Doctor of Leadership in Global Perspectives: Crafting Ministry in an Interconnected World

Changing the World through Everyone.

Written by: on December 2, 2021

What might life look like if only a critical mass of the organizations in my ministry context had employees who were all maximizing their potential? It would mean several things including, but not limited to, a significantly transformed community with many individuals who pursue the presence of God, demonstrate a wide variety of character qualities, and add value to society through a range of distinctive products and services.  Unfortunately, most organizations in my context and around the world are not filled with staff that are living at maximum potential. In An Everyone Culture, authors Kegan and Lahey critically examine the problem of wasted potential at the personal and corporate levels, and argue that an everyone culture, that recognizes and deliberately develops the potential of all employees willing to pursue personal character development, is the pathway to corporate excellence and profitability. The authors are both seasoned educators and with years of teaching experience at Harvard.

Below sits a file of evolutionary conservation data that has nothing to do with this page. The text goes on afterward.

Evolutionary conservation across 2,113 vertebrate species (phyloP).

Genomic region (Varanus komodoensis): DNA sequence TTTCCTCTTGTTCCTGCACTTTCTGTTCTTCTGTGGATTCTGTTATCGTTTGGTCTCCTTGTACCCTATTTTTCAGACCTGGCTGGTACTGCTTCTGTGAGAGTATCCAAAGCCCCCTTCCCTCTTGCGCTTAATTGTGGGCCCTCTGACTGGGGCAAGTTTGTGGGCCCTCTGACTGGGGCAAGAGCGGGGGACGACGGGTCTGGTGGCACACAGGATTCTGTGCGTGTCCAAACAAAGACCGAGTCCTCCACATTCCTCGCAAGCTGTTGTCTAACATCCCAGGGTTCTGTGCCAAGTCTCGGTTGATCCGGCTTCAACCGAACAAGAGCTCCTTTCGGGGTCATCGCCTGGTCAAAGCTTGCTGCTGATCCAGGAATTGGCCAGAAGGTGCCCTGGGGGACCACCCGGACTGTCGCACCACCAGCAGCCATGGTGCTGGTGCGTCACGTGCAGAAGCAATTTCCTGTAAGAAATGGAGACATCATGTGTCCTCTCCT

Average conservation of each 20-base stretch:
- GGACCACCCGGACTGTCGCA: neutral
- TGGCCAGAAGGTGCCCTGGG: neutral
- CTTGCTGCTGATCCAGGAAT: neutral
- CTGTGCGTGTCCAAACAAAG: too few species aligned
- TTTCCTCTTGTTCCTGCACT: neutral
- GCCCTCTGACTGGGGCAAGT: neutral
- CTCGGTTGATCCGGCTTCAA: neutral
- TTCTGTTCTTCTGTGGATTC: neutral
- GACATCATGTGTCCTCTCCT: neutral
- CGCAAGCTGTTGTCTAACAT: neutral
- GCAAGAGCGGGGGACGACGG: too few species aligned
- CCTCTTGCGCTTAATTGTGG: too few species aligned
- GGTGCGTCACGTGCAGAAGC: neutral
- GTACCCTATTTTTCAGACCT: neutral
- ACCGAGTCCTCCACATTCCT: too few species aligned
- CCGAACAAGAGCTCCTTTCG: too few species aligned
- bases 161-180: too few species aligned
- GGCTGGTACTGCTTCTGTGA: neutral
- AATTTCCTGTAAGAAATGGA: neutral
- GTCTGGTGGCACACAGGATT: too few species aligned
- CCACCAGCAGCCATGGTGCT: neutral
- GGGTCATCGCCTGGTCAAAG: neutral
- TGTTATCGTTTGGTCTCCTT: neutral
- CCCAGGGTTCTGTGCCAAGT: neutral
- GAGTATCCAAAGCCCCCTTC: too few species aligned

An Everyone Culture may be classified as a business book that focuses on organizational culture and behavior. It addresses the importance of unleashing human and organizational potential through learning from personal mistakes[1] and thereby being deliberately developmental. The book may be divided into two parts. Part one, covering chapters 1-4, introduces the concept of what the authors call a Deliberately-Developmental-Organization (DDO) and define development as the “… growth of our mindsets, or meaning-making logics; qualitative advances in our abilities to see more deeply and accurately into ourselves and our worlds[2].” Part Two (chapters 5-7), concludes this interesting book by discussing the value and practicalities of running a DDO. A key word in An Everyone Culture is development. Yet this refers to deliberate – not accidental – development, thus aligning with previous research which argues that achieving greatness is possible only through “conscious choice and discipline[3] [emphasis added].”